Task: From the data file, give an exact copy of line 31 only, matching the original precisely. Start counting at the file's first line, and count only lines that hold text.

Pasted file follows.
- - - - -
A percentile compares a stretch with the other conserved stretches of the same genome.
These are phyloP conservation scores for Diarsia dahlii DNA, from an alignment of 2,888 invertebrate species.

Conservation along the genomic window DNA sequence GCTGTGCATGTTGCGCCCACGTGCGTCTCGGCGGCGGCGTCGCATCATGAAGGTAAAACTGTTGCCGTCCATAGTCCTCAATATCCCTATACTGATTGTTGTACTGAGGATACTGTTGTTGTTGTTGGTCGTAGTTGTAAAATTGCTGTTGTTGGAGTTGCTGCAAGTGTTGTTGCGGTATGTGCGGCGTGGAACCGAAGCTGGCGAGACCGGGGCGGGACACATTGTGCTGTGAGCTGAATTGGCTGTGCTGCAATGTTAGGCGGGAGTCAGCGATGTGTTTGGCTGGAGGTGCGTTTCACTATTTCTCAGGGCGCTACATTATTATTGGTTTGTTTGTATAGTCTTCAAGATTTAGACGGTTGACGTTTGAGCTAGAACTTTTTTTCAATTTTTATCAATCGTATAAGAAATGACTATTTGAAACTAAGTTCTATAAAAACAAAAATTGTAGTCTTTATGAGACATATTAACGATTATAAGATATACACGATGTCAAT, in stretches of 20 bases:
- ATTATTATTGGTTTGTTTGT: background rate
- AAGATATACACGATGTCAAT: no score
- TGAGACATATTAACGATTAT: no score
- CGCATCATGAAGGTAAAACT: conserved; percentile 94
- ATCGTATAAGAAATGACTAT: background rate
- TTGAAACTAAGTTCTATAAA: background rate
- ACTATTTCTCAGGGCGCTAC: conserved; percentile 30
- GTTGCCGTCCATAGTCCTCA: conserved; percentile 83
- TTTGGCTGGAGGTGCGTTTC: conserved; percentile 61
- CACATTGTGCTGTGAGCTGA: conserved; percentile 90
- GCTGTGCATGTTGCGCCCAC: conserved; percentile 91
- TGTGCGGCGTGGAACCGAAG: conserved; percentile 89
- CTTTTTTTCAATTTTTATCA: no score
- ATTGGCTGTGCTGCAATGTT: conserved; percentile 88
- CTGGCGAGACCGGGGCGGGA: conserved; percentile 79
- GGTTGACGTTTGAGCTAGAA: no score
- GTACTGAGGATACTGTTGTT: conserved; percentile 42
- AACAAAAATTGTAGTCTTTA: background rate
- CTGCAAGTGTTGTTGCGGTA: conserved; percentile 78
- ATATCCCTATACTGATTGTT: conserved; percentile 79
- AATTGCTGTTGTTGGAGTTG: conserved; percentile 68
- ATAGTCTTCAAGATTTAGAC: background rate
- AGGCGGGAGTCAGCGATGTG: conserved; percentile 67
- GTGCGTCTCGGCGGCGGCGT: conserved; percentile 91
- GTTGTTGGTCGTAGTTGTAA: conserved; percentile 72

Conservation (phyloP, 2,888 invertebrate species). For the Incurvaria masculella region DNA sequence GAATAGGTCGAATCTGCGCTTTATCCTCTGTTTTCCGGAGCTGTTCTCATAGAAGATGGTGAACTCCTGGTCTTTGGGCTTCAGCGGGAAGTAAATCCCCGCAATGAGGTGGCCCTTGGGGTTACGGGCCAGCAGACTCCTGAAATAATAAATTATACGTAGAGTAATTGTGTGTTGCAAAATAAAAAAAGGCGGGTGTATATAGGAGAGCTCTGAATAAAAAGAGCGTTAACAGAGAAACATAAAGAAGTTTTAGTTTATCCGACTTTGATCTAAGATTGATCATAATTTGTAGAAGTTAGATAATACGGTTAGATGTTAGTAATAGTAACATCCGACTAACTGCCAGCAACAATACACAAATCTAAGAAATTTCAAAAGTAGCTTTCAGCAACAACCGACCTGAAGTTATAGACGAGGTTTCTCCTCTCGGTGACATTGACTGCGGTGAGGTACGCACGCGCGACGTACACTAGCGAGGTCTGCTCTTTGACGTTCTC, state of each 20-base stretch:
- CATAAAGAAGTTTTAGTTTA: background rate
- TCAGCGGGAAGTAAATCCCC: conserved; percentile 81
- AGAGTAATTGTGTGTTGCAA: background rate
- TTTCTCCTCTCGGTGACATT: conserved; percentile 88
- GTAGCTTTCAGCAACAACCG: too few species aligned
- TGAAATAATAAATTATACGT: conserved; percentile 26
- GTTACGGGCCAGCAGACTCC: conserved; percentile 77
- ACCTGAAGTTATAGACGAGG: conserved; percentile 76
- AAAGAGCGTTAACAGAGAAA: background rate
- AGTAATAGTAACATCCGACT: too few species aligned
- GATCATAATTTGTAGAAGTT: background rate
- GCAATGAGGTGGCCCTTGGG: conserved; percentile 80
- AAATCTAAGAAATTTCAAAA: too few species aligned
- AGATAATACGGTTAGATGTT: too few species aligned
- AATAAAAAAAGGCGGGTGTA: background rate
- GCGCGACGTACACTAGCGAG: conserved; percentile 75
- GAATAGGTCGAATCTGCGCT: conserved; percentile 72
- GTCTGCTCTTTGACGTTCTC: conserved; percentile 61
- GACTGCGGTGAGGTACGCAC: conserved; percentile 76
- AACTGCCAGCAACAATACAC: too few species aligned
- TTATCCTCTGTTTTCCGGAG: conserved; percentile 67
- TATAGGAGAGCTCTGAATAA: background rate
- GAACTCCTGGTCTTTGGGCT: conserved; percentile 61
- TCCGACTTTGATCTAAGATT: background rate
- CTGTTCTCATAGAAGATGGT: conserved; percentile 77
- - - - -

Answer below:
- TCAGCGGGAAGTAAATCCCC: conserved; percentile 81